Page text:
TI makes no warranties and assumes no liability for applications assistance or customer product design. You are fully responsible for all design decisions and engineering with regard to your products, including decisions relating to application of TI products. By providing technical information, TI does not intend to offer or provide engineering services or advice concerning your designs.

  • In reply to Mitch M:

    Hi Mitch,

    I checked all the connections on the board and there was no short. But to be 100% sure I took a brandnew INA181 and applied 12V directly to the pins and measured the OUT-Pin. In order to achieve this I soldered small wires to the IC, which I then connected to my DC power supply and voltmeter.

    The result is exactly 1.468V on OUT at 12V on common mode. So it can be definately said that my board is not involved since the upper results could be reproduced without it. I hope that helps.

    Regards Alex
  • In reply to Alexander Gemmer:

    Hey Alex,

    Looking into it a little bit farther, it turns out that a small parasitic voltage on these pins is possible as explained in this forum thread:
    e2e.ti.com/.../1785831

    However, this still does not explain the overheating. You mentioned that the LDO was overheating as well, but does the LDO still overheat when the INA181 has been removed? Also, could you send me some waveforms of the voltage at each and every pin of the INA181 while it is in the operating condition that leads to increased temperature?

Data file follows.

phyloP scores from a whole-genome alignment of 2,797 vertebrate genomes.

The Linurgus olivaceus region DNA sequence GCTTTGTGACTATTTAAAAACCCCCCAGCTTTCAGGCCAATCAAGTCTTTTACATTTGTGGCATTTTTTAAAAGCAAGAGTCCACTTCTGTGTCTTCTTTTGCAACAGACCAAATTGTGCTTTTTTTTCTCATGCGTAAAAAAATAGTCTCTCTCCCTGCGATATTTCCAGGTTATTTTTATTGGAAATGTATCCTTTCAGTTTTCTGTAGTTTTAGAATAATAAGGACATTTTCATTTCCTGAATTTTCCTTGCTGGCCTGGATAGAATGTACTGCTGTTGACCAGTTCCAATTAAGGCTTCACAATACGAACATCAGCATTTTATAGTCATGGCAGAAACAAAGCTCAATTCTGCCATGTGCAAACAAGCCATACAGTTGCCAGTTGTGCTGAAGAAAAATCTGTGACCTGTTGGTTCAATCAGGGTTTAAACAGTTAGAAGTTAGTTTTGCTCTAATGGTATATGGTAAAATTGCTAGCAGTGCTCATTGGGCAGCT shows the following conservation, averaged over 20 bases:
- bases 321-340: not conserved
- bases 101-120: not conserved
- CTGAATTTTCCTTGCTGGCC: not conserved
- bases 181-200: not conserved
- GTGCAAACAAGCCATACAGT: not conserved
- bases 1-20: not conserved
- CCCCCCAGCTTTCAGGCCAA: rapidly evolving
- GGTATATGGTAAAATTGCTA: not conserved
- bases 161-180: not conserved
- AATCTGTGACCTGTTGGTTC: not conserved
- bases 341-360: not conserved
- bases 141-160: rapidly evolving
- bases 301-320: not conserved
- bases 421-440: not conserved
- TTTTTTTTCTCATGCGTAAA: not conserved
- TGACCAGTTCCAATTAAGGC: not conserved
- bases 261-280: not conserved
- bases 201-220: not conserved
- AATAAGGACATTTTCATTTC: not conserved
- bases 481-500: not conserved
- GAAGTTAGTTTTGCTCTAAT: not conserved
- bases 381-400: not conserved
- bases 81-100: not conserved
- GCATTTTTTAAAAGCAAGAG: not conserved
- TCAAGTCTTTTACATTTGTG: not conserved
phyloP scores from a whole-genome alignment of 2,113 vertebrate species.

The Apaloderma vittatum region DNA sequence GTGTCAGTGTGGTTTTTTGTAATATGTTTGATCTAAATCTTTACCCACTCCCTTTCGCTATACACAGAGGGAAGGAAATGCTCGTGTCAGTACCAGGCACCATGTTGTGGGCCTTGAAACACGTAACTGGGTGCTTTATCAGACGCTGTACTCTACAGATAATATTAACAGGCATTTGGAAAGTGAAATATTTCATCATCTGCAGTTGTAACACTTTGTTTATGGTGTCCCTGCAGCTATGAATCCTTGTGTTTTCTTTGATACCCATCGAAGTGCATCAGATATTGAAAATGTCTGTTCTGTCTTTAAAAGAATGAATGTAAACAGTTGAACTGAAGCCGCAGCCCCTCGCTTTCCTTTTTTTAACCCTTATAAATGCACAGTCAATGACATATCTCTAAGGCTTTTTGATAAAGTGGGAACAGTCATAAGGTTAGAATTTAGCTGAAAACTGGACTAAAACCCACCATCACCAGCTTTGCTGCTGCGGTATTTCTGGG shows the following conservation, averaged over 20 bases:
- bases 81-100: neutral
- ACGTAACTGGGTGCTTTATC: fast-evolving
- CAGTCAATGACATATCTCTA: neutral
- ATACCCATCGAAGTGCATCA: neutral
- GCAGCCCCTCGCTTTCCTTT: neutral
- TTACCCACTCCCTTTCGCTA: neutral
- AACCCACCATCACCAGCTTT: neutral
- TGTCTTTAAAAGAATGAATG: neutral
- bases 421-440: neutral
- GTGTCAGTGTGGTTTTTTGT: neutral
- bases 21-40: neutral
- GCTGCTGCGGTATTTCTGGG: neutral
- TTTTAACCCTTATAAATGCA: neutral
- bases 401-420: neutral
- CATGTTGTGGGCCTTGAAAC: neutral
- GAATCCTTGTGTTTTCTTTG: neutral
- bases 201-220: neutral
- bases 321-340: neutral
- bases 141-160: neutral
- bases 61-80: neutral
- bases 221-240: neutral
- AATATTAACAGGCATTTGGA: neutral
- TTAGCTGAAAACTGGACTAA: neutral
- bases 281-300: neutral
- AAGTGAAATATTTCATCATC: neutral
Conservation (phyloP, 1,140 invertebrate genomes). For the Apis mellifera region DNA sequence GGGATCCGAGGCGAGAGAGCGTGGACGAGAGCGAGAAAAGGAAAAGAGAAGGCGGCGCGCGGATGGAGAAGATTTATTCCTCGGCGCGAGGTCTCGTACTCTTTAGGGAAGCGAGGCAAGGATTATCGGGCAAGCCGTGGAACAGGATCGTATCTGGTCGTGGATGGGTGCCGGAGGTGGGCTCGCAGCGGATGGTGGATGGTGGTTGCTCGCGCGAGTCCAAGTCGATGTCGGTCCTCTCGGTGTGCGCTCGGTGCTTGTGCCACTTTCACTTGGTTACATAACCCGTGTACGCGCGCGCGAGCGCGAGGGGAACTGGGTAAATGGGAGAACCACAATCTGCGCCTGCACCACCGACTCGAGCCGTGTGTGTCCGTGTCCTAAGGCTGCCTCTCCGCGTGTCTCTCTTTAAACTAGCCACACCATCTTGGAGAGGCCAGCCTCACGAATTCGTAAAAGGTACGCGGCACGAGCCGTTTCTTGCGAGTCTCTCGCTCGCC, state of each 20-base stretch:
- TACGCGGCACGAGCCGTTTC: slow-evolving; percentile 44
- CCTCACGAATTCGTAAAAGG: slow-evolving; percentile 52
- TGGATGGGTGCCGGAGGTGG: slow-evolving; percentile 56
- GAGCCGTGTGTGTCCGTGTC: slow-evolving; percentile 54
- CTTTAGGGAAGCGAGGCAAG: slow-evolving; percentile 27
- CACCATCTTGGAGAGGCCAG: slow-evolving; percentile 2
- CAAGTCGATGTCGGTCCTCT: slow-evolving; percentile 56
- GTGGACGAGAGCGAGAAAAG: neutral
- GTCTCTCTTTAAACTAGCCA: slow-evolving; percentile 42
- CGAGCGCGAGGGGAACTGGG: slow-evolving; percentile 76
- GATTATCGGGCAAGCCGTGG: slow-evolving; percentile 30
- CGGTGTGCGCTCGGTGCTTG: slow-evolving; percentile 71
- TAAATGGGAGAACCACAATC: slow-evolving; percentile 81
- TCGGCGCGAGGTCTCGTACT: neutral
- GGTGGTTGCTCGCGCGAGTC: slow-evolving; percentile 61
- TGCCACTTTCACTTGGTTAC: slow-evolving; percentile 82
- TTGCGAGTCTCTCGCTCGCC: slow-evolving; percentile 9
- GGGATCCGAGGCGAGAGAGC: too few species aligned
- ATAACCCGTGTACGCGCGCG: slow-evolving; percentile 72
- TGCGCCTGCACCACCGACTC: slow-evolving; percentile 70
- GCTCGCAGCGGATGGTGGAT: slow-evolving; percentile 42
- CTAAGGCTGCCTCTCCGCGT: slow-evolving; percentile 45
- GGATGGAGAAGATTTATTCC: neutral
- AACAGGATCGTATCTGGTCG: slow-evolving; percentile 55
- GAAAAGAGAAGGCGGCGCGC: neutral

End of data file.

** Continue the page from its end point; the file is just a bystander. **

Best Regards,

    Mitch M, TI Sensing Products Applications Support

    Getting Started with Current Sensing Video Training Series

    TI makes no warranties and assumes no liability for applications assistance or customer product design. You are fully responsible for all design decisions and engineering with regard to your products, including decisions relating to application of TI products. By providing technical information, TI does not intend to offer or provide engineering services or advice concerning your designs.

  • In reply to Mitch M:

    Hi Mitch,

    it's good to know, that the parasitic voltage is normal. I now approached the intended configuration step by step by soldering a INA181 to a fully functional board. I first applied 12V to common mode, which was fine, then I switchen on the whole board, that worked out as well. I then applied 3.3V from the Launchpad via JTAG, that was fine too.

    The measured voltage on OUT fits perfectly to the applied current to the shunt.
    So my guess is, that probably either the first IC that I used was broken, some ESD issues occured or I messed up something when soldering it.

    It's a bit unsatisfying, because I can't recreate the overheating and thus never know what actually happened. But on the other hand two of my boards now work as intended for some hours without any problems.
    I'd like to thank you for your help, that is much appreciated. And after all, it didn't work in the beginning and now it does and you were a great support on the way!
    Thank you!

    Regards Alex

  • In reply to Alexander Gemmer:

    Hey Alex,

    I'm glad that you were able to get it working!

    Best Regards,

    Mitch M, TI Sensing Products Applications Support

    Getting Started with Current Sensing Video Training Series

    TI makes no warranties and assumes no liability for applications assistance or customer product design. You are fully responsible for all design decisions and engineering with regard to your products, including decisions relating to application of TI products. By providing technical information, TI does not intend to offer or provide engineering services or advice concerning your designs.